Tips For Reducing Food Waste?
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    Default Tips For Reducing Food Waste?

    Tips For Reducing Food Waste?-waste-money.jpg

    Have you ever thought about how much food you and your family throw away on a daily basis? Everything from spoiled produce to forgotten leftovers, as much as 95% of the food you throw away eventually ends up in a landfill. Each year, Americans throw away roughly 40 million tons of wasted food – does that number shock you? If so, keep reading to learn some simple tips for reducing food waste. Stop Throwing Away Money: Tips to Reduce Food Waste
    What tips do you have for reducing food waste?
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    I actually wrote a blog post about this for someone recently.
    Here are my tips for using up food past its best:
    - Banana bread is a fantastic use of brown bananas, and berries, apples etc can be put into a pie or crumble.
    - Avocados can be turned into mousses, chocolate cakes, smoothies, or even beauty treatments like face masks or body moisturisers
    - When your vegetables have lost a bit of their crunch you’re probably not so inclined to eat them raw in a salad. What you can do is put them in a healthy smoothie, mix them into a casserole or give them back their bite by making fritters. If you’ve got a guinea pig or rabbit (or know someone that does), why not give it to them - the animals won’t mind if they’re a little soft! You could also make your own pizzas and use any surplus veg as toppings and flavour them however you like.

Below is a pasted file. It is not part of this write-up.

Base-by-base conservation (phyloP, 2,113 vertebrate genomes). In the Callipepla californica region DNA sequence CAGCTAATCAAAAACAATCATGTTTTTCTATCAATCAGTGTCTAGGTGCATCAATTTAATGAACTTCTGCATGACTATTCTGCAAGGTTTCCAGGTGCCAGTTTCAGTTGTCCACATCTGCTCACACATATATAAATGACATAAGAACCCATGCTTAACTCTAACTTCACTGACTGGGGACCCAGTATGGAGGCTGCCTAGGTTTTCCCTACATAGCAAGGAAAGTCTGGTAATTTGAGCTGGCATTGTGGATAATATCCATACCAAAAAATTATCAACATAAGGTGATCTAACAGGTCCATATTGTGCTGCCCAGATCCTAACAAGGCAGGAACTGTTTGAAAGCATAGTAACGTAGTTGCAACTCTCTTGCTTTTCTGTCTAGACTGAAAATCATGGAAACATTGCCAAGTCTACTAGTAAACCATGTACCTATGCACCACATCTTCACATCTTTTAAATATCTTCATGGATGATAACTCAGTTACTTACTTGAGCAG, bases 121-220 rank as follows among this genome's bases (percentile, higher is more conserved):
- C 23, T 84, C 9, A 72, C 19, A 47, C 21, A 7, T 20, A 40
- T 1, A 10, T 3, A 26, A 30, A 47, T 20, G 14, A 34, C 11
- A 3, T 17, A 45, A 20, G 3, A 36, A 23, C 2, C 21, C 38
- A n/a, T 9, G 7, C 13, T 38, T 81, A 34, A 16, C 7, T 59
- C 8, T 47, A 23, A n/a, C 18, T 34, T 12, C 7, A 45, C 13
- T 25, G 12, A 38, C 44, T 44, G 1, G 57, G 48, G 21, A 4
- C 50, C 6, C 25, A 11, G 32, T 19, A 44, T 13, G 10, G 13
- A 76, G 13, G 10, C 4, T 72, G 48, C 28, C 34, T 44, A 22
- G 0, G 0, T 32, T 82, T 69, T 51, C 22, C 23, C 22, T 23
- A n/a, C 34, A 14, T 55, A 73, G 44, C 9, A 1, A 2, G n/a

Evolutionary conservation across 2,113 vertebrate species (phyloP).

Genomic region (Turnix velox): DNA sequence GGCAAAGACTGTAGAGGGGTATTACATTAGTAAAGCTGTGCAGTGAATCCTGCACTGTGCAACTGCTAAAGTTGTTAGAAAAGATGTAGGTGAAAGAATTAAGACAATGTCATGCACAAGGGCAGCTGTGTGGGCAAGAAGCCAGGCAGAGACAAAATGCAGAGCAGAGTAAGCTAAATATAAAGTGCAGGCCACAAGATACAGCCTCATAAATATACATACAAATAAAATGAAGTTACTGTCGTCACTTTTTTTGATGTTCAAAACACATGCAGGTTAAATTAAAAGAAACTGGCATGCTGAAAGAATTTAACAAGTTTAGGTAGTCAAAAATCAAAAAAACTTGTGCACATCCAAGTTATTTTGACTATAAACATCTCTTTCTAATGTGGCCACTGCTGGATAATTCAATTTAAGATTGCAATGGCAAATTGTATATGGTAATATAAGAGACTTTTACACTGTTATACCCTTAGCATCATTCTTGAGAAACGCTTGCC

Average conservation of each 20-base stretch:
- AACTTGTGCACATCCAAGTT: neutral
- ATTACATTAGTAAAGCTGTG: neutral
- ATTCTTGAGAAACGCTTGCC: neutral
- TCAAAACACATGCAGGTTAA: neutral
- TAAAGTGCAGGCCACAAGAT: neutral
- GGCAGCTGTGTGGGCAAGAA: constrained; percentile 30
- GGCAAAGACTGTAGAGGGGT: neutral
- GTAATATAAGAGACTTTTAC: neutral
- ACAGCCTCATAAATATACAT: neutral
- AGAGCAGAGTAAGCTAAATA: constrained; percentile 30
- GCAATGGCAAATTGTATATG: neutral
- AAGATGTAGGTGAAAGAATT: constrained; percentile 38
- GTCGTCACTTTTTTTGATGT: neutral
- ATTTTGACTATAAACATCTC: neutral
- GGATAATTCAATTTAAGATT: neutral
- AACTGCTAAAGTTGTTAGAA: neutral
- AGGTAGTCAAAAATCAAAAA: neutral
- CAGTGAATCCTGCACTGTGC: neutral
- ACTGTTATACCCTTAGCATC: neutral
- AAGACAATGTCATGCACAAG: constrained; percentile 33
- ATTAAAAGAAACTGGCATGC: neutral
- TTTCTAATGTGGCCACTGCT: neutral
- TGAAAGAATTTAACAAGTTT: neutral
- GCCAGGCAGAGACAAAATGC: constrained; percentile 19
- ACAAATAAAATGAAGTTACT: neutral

- Use opened wine in cooking (try a spaghetti bolognaise or a chilli con carne) and make sure that lovely flavour isn’t poured down the sink. You can also try making a wine vinegar which will last much longer.
    - Dry, stale bread can be easily turned into breadcrumbs or croutons
    - If your cilantro or mint starts going a little yellow, don’t worry. Herbs can stay in the freezer for a long time and when needed can be brought out and used when needed. Being in the freezer also makes them break easily so there’s often no need for chopping - just crush the bag and sprinkle onto your dishes

    Hope this is of use to somebody!

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    I inventory the fridge twice a week and if we won't eat it before it goes bad I freeze or dehydrate it. When I make big batches of food I freeze it in meal size containers or can it. After we eat a meal I put it in lunch sized containers so I can take it to work.
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    I'm doing much better about not over-buying. If it's not here, it's not going to spoil. I'm also doing better about managing our food in general so things get used up in a timely manner.

    I know which expiration dates can be safely ignored and which ones I need to pay more attention to. Most foods do not need to be thrown out just because they've expired.

    Celery keeps a lot longer if it's cleaned and stood in an inch of water in the fridge, in a container with a tight lid. I use a Tupperware pickle keeper. Or if it's still in the bag and limp, it can be refreshed by cutting off the bottoms of the stalks and standing it in water for a while so it can rehydrate itself.

    I just pulled some stuff out of the fridge that wouldn't get used before it spoiled and moved it to the freezer too, LL. GMTA.

    We often eat foods that need to be used, instead of only eating foods if we're in the mood to eat them. Or I cooked things that will use the aging foods and then freeze them in individual portions, DIY convenience foods that can be easily heated up when we don't want to cook some other day.